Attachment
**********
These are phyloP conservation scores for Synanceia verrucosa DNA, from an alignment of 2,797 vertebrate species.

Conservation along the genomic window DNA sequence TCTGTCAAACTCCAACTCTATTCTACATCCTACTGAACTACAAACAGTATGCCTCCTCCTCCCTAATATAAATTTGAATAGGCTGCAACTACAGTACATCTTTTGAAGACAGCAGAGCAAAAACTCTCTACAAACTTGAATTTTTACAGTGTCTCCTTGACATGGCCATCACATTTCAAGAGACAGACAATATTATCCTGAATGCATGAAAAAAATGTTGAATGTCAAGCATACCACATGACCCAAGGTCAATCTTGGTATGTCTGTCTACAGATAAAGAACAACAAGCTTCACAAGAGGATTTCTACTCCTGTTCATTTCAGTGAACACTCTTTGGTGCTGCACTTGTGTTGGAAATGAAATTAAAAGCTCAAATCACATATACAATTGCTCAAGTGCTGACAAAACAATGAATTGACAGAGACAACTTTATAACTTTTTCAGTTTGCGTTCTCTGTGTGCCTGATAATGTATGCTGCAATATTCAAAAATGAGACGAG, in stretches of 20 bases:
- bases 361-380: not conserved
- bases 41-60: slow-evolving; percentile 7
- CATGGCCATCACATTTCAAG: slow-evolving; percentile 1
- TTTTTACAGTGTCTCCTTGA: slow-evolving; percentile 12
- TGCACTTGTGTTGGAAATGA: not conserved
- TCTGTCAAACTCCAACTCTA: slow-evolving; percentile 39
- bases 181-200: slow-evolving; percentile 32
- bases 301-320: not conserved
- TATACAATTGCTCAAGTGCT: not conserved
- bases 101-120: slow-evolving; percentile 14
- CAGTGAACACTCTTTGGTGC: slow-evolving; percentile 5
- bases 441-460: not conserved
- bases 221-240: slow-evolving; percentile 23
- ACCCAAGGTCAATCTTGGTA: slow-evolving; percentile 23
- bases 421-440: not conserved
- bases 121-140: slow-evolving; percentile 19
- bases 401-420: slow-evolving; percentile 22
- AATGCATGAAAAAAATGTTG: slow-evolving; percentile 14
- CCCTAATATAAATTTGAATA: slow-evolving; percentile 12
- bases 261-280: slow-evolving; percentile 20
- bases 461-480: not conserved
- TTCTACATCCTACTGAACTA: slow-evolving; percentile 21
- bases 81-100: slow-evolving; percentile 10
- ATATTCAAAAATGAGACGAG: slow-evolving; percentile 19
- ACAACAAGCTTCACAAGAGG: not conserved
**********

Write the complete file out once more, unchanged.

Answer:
These are phyloP conservation scores for Synanceia verrucosa DNA, from an alignment of 2,797 vertebrate species.

Conservation along the genomic window DNA sequence TCTGTCAAACTCCAACTCTATTCTACATCCTACTGAACTACAAACAGTATGCCTCCTCCTCCCTAATATAAATTTGAATAGGCTGCAACTACAGTACATCTTTTGAAGACAGCAGAGCAAAAACTCTCTACAAACTTGAATTTTTACAGTGTCTCCTTGACATGGCCATCACATTTCAAGAGACAGACAATATTATCCTGAATGCATGAAAAAAATGTTGAATGTCAAGCATACCACATGACCCAAGGTCAATCTTGGTATGTCTGTCTACAGATAAAGAACAACAAGCTTCACAAGAGGATTTCTACTCCTGTTCATTTCAGTGAACACTCTTTGGTGCTGCACTTGTGTTGGAAATGAAATTAAAAGCTCAAATCACATATACAATTGCTCAAGTGCTGACAAAACAATGAATTGACAGAGACAACTTTATAACTTTTTCAGTTTGCGTTCTCTGTGTGCCTGATAATGTATGCTGCAATATTCAAAAATGAGACGAG, in stretches of 20 bases:
- bases 361-380: not conserved
- bases 41-60: slow-evolving; percentile 7
- CATGGCCATCACATTTCAAG: slow-evolving; percentile 1
- TTTTTACAGTGTCTCCTTGA: slow-evolving; percentile 12
- TGCACTTGTGTTGGAAATGA: not conserved
- TCTGTCAAACTCCAACTCTA: slow-evolving; percentile 39
- bases 181-200: slow-evolving; percentile 32
- bases 301-320: not conserved
- TATACAATTGCTCAAGTGCT: not conserved
- bases 101-120: slow-evolving; percentile 14
- CAGTGAACACTCTTTGGTGC: slow-evolving; percentile 5
- bases 441-460: not conserved
- bases 221-240: slow-evolving; percentile 23
- ACCCAAGGTCAATCTTGGTA: slow-evolving; percentile 23
- bases 421-440: not conserved
- bases 121-140: slow-evolving; percentile 19
- bases 401-420: slow-evolving; percentile 22
- AATGCATGAAAAAAATGTTG: slow-evolving; percentile 14
- CCCTAATATAAATTTGAATA: slow-evolving; percentile 12
- bases 261-280: slow-evolving; percentile 20
- bases 461-480: not conserved
- TTCTACATCCTACTGAACTA: slow-evolving; percentile 21
- bases 81-100: slow-evolving; percentile 10
- ATATTCAAAAATGAGACGAG: slow-evolving; percentile 19
- ACAACAAGCTTCACAAGAGG: not conserved